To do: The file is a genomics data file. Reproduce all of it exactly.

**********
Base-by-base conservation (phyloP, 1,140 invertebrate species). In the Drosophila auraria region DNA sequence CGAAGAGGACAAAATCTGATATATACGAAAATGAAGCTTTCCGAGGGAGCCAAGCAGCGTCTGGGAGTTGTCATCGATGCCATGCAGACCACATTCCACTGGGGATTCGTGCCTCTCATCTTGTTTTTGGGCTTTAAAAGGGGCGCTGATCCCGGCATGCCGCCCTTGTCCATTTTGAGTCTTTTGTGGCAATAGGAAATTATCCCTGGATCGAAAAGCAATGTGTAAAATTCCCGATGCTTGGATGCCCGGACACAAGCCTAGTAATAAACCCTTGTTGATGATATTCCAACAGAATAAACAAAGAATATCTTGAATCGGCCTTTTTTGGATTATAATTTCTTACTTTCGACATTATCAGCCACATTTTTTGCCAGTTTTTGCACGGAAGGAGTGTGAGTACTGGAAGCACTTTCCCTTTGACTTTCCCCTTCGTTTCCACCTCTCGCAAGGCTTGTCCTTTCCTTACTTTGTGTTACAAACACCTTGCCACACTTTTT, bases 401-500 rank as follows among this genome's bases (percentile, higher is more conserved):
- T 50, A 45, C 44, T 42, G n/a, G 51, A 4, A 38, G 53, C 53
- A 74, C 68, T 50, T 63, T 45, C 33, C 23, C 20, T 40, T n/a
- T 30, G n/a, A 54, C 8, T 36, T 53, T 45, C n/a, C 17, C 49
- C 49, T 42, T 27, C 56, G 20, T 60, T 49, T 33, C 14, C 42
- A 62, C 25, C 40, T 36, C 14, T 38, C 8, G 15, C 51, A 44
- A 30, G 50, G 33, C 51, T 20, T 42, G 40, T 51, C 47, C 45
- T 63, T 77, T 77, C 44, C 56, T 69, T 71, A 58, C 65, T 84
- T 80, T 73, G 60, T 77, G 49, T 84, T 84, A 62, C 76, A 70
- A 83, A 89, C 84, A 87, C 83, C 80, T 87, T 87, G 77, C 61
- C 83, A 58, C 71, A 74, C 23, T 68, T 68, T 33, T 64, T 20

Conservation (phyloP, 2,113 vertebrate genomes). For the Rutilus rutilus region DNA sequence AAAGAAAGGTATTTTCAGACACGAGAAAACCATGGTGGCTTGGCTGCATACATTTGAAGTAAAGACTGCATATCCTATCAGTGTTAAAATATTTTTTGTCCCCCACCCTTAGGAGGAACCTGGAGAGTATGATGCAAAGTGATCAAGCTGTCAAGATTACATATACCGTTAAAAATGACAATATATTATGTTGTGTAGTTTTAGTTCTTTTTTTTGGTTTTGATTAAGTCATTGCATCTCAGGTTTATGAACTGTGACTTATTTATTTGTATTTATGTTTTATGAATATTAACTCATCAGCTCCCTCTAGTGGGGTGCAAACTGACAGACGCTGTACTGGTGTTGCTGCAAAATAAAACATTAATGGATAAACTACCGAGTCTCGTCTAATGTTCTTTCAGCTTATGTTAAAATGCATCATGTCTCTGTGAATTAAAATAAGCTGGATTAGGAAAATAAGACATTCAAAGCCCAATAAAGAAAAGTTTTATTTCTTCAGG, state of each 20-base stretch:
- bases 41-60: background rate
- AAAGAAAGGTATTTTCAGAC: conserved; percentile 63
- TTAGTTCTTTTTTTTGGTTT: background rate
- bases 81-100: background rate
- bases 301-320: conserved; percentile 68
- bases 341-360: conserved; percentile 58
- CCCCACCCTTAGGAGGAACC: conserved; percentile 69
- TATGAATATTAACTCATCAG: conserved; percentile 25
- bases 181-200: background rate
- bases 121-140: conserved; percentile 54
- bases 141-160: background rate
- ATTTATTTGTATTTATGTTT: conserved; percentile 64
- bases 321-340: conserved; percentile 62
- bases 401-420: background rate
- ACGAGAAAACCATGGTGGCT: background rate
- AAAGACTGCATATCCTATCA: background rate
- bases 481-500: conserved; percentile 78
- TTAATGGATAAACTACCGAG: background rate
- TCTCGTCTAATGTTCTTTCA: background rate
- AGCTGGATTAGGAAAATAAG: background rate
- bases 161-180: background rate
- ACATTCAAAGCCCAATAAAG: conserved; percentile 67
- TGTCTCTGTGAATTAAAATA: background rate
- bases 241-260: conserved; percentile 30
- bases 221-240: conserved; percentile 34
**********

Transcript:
Base-by-base conservation (phyloP, 1,140 invertebrate species). In the Drosophila auraria region DNA sequence CGAAGAGGACAAAATCTGATATATACGAAAATGAAGCTTTCCGAGGGAGCCAAGCAGCGTCTGGGAGTTGTCATCGATGCCATGCAGACCACATTCCACTGGGGATTCGTGCCTCTCATCTTGTTTTTGGGCTTTAAAAGGGGCGCTGATCCCGGCATGCCGCCCTTGTCCATTTTGAGTCTTTTGTGGCAATAGGAAATTATCCCTGGATCGAAAAGCAATGTGTAAAATTCCCGATGCTTGGATGCCCGGACACAAGCCTAGTAATAAACCCTTGTTGATGATATTCCAACAGAATAAACAAAGAATATCTTGAATCGGCCTTTTTTGGATTATAATTTCTTACTTTCGACATTATCAGCCACATTTTTTGCCAGTTTTTGCACGGAAGGAGTGTGAGTACTGGAAGCACTTTCCCTTTGACTTTCCCCTTCGTTTCCACCTCTCGCAAGGCTTGTCCTTTCCTTACTTTGTGTTACAAACACCTTGCCACACTTTTT, bases 401-500 rank as follows among this genome's bases (percentile, higher is more conserved):
- T 50, A 45, C 44, T 42, G n/a, G 51, A 4, A 38, G 53, C 53
- A 74, C 68, T 50, T 63, T 45, C 33, C 23, C 20, T 40, T n/a
- T 30, G n/a, A 54, C 8, T 36, T 53, T 45, C n/a, C 17, C 49
- C 49, T 42, T 27, C 56, G 20, T 60, T 49, T 33, C 14, C 42
- A 62, C 25, C 40, T 36, C 14, T 38, C 8, G 15, C 51, A 44
- A 30, G 50, G 33, C 51, T 20, T 42, G 40, T 51, C 47, C 45
- T 63, T 77, T 77, C 44, C 56, T 69, T 71, A 58, C 65, T 84
- T 80, T 73, G 60, T 77, G 49, T 84, T 84, A 62, C 76, A 70
- A 83, A 89, C 84, A 87, C 83, C 80, T 87, T 87, G 77, C 61
- C 83, A 58, C 71, A 74, C 23, T 68, T 68, T 33, T 64, T 20

Conservation (phyloP, 2,113 vertebrate genomes). For the Rutilus rutilus region DNA sequence AAAGAAAGGTATTTTCAGACACGAGAAAACCATGGTGGCTTGGCTGCATACATTTGAAGTAAAGACTGCATATCCTATCAGTGTTAAAATATTTTTTGTCCCCCACCCTTAGGAGGAACCTGGAGAGTATGATGCAAAGTGATCAAGCTGTCAAGATTACATATACCGTTAAAAATGACAATATATTATGTTGTGTAGTTTTAGTTCTTTTTTTTGGTTTTGATTAAGTCATTGCATCTCAGGTTTATGAACTGTGACTTATTTATTTGTATTTATGTTTTATGAATATTAACTCATCAGCTCCCTCTAGTGGGGTGCAAACTGACAGACGCTGTACTGGTGTTGCTGCAAAATAAAACATTAATGGATAAACTACCGAGTCTCGTCTAATGTTCTTTCAGCTTATGTTAAAATGCATCATGTCTCTGTGAATTAAAATAAGCTGGATTAGGAAAATAAGACATTCAAAGCCCAATAAAGAAAAGTTTTATTTCTTCAGG, state of each 20-base stretch:
- bases 41-60: background rate
- AAAGAAAGGTATTTTCAGAC: conserved; percentile 63
- TTAGTTCTTTTTTTTGGTTT: background rate
- bases 81-100: background rate
- bases 301-320: conserved; percentile 68
- bases 341-360: conserved; percentile 58
- CCCCACCCTTAGGAGGAACC: conserved; percentile 69
- TATGAATATTAACTCATCAG: conserved; percentile 25
- bases 181-200: background rate
- bases 121-140: conserved; percentile 54
- bases 141-160: background rate
- ATTTATTTGTATTTATGTTT: conserved; percentile 64
- bases 321-340: conserved; percentile 62
- bases 401-420: background rate
- ACGAGAAAACCATGGTGGCT: background rate
- AAAGACTGCATATCCTATCA: background rate
- bases 481-500: conserved; percentile 78
- TTAATGGATAAACTACCGAG: background rate
- TCTCGTCTAATGTTCTTTCA: background rate
- AGCTGGATTAGGAAAATAAG: background rate
- bases 161-180: background rate
- ACATTCAAAGCCCAATAAAG: conserved; percentile 67
- TGTCTCTGTGAATTAAAATA: background rate
- bases 241-260: conserved; percentile 30
- bases 221-240: conserved; percentile 34